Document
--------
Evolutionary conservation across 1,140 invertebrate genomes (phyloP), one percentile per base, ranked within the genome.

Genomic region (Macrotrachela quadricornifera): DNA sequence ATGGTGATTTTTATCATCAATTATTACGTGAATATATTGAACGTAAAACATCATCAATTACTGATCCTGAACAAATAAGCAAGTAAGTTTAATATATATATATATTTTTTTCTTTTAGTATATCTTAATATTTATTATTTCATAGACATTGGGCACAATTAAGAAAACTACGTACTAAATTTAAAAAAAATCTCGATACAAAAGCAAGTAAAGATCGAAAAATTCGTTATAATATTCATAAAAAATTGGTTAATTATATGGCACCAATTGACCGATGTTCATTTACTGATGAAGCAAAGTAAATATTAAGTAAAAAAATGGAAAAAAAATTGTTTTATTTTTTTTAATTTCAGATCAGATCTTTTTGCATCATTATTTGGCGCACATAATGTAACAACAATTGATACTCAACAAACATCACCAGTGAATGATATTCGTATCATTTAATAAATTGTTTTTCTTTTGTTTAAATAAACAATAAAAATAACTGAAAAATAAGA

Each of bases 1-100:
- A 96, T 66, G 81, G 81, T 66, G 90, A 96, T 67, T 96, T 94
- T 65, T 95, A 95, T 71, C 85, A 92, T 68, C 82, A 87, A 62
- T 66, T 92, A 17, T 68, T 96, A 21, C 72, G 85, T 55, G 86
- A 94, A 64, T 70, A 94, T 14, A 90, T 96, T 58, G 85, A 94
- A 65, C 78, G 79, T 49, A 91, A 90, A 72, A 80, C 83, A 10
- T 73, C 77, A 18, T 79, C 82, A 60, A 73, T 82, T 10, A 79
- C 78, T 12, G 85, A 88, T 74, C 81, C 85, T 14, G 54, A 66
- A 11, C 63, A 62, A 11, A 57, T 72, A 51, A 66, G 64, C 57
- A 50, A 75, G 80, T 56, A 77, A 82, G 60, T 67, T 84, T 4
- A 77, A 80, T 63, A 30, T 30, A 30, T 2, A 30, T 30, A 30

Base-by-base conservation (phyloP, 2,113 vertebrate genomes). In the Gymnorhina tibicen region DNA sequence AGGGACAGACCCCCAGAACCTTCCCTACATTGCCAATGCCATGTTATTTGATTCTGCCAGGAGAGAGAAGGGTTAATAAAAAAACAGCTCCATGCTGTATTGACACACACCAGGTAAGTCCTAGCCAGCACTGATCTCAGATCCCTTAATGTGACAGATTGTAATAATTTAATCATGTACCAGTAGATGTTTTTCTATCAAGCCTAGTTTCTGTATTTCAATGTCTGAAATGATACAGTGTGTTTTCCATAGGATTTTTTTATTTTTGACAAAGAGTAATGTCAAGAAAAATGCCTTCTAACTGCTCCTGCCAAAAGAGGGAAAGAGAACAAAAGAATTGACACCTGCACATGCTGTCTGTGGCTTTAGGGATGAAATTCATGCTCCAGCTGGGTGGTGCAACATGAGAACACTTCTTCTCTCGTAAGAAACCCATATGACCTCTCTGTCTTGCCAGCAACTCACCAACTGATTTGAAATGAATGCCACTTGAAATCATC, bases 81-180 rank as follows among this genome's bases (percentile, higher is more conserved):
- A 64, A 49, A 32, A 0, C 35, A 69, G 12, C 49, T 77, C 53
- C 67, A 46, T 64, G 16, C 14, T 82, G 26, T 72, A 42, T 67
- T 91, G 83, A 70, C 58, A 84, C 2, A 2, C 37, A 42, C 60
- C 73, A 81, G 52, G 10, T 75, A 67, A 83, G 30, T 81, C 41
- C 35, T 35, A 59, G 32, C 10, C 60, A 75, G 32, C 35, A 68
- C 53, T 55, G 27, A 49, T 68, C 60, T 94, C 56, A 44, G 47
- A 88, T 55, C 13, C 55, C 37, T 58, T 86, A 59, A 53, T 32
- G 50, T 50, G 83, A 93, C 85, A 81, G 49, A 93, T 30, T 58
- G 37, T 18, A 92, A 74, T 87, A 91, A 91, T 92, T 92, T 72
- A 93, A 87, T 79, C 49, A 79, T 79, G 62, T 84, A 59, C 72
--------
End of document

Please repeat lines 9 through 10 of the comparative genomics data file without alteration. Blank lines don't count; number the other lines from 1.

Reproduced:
- T 73, C 77, A 18, T 79, C 82, A 60, A 73, T 82, T 10, A 79
- C 78, T 12, G 85, A 88, T 74, C 81, C 85, T 14, G 54, A 66